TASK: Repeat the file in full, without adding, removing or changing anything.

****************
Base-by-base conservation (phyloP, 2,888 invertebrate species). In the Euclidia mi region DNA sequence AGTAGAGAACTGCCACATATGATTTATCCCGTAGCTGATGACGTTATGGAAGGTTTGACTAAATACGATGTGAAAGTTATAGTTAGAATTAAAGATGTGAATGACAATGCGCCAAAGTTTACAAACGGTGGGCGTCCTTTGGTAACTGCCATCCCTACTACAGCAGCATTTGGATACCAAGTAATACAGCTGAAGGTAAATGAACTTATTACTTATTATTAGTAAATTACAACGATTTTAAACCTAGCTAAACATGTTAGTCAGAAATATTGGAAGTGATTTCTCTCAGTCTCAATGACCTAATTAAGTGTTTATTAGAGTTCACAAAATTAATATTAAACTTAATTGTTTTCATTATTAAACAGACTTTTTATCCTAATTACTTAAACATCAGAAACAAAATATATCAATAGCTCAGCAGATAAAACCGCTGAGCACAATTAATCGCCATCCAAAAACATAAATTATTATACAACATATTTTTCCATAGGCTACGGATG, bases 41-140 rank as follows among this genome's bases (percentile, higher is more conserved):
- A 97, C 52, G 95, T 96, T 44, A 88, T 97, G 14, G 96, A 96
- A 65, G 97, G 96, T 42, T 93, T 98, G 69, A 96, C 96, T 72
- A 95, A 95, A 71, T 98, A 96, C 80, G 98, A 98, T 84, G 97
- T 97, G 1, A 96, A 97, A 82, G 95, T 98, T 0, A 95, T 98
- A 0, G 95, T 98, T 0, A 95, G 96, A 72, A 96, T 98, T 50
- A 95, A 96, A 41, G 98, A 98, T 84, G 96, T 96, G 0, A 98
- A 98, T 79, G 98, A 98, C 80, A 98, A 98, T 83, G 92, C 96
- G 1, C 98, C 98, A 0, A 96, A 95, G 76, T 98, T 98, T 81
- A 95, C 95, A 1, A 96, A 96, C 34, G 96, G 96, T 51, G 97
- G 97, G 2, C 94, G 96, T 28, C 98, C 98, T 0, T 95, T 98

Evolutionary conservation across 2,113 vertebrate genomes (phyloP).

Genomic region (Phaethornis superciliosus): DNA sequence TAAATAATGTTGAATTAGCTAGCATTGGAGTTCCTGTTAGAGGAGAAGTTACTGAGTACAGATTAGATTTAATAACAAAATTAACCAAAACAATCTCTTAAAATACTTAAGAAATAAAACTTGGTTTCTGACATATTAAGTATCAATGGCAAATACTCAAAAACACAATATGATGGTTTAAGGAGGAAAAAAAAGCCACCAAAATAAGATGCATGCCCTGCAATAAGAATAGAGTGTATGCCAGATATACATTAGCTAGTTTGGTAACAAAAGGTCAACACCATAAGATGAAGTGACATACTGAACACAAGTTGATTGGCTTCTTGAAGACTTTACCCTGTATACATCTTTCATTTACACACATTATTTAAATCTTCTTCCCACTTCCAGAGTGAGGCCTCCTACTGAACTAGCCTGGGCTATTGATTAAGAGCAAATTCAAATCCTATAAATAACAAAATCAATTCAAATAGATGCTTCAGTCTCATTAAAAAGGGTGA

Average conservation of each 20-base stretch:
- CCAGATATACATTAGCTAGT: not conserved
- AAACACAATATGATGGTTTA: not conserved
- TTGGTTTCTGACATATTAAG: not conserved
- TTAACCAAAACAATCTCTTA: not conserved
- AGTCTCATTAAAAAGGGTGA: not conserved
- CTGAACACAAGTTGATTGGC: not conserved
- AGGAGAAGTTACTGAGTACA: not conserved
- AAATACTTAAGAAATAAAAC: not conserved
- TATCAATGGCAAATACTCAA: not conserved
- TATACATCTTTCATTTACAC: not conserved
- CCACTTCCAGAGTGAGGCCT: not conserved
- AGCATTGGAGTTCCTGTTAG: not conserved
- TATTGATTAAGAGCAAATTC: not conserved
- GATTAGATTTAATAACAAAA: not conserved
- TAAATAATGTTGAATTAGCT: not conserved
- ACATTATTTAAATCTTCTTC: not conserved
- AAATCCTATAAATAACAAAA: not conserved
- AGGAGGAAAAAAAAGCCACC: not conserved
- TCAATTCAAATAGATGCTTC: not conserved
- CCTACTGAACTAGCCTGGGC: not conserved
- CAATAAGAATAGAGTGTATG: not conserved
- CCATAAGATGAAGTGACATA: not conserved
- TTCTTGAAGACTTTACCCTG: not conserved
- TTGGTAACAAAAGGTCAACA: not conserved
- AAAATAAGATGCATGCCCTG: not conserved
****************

Base-by-base conservation (phyloP, 2,888 invertebrate species). In the Euclidia mi region DNA sequence AGTAGAGAACTGCCACATATGATTTATCCCGTAGCTGATGACGTTATGGAAGGTTTGACTAAATACGATGTGAAAGTTATAGTTAGAATTAAAGATGTGAATGACAATGCGCCAAAGTTTACAAACGGTGGGCGTCCTTTGGTAACTGCCATCCCTACTACAGCAGCATTTGGATACCAAGTAATACAGCTGAAGGTAAATGAACTTATTACTTATTATTAGTAAATTACAACGATTTTAAACCTAGCTAAACATGTTAGTCAGAAATATTGGAAGTGATTTCTCTCAGTCTCAATGACCTAATTAAGTGTTTATTAGAGTTCACAAAATTAATATTAAACTTAATTGTTTTCATTATTAAACAGACTTTTTATCCTAATTACTTAAACATCAGAAACAAAATATATCAATAGCTCAGCAGATAAAACCGCTGAGCACAATTAATCGCCATCCAAAAACATAAATTATTATACAACATATTTTTCCATAGGCTACGGATG, bases 41-140 rank as follows among this genome's bases (percentile, higher is more conserved):
- A 97, C 52, G 95, T 96, T 44, A 88, T 97, G 14, G 96, A 96
- A 65, G 97, G 96, T 42, T 93, T 98, G 69, A 96, C 96, T 72
- A 95, A 95, A 71, T 98, A 96, C 80, G 98, A 98, T 84, G 97
- T 97, G 1, A 96, A 97, A 82, G 95, T 98, T 0, A 95, T 98
- A 0, G 95, T 98, T 0, A 95, G 96, A 72, A 96, T 98, T 50
- A 95, A 96, A 41, G 98, A 98, T 84, G 96, T 96, G 0, A 98
- A 98, T 79, G 98, A 98, C 80, A 98, A 98, T 83, G 92, C 96
- G 1, C 98, C 98, A 0, A 96, A 95, G 76, T 98, T 98, T 81
- A 95, C 95, A 1, A 96, A 96, C 34, G 96, G 96, T 51, G 97
- G 97, G 2, C 94, G 96, T 28, C 98, C 98, T 0, T 95, T 98

Evolutionary conservation across 2,113 vertebrate genomes (phyloP).

Genomic region (Phaethornis superciliosus): DNA sequence TAAATAATGTTGAATTAGCTAGCATTGGAGTTCCTGTTAGAGGAGAAGTTACTGAGTACAGATTAGATTTAATAACAAAATTAACCAAAACAATCTCTTAAAATACTTAAGAAATAAAACTTGGTTTCTGACATATTAAGTATCAATGGCAAATACTCAAAAACACAATATGATGGTTTAAGGAGGAAAAAAAAGCCACCAAAATAAGATGCATGCCCTGCAATAAGAATAGAGTGTATGCCAGATATACATTAGCTAGTTTGGTAACAAAAGGTCAACACCATAAGATGAAGTGACATACTGAACACAAGTTGATTGGCTTCTTGAAGACTTTACCCTGTATACATCTTTCATTTACACACATTATTTAAATCTTCTTCCCACTTCCAGAGTGAGGCCTCCTACTGAACTAGCCTGGGCTATTGATTAAGAGCAAATTCAAATCCTATAAATAACAAAATCAATTCAAATAGATGCTTCAGTCTCATTAAAAAGGGTGA

Average conservation of each 20-base stretch:
- CCAGATATACATTAGCTAGT: not conserved
- AAACACAATATGATGGTTTA: not conserved
- TTGGTTTCTGACATATTAAG: not conserved
- TTAACCAAAACAATCTCTTA: not conserved
- AGTCTCATTAAAAAGGGTGA: not conserved
- CTGAACACAAGTTGATTGGC: not conserved
- AGGAGAAGTTACTGAGTACA: not conserved
- AAATACTTAAGAAATAAAAC: not conserved
- TATCAATGGCAAATACTCAA: not conserved
- TATACATCTTTCATTTACAC: not conserved
- CCACTTCCAGAGTGAGGCCT: not conserved
- AGCATTGGAGTTCCTGTTAG: not conserved
- TATTGATTAAGAGCAAATTC: not conserved
- GATTAGATTTAATAACAAAA: not conserved
- TAAATAATGTTGAATTAGCT: not conserved
- ACATTATTTAAATCTTCTTC: not conserved
- AAATCCTATAAATAACAAAA: not conserved
- AGGAGGAAAAAAAAGCCACC: not conserved
- TCAATTCAAATAGATGCTTC: not conserved
- CCTACTGAACTAGCCTGGGC: not conserved
- CAATAAGAATAGAGTGTATG: not conserved
- CCATAAGATGAAGTGACATA: not conserved
- TTCTTGAAGACTTTACCCTG: not conserved
- TTGGTAACAAAAGGTCAACA: not conserved
- AAAATAAGATGCATGCCCTG: not conserved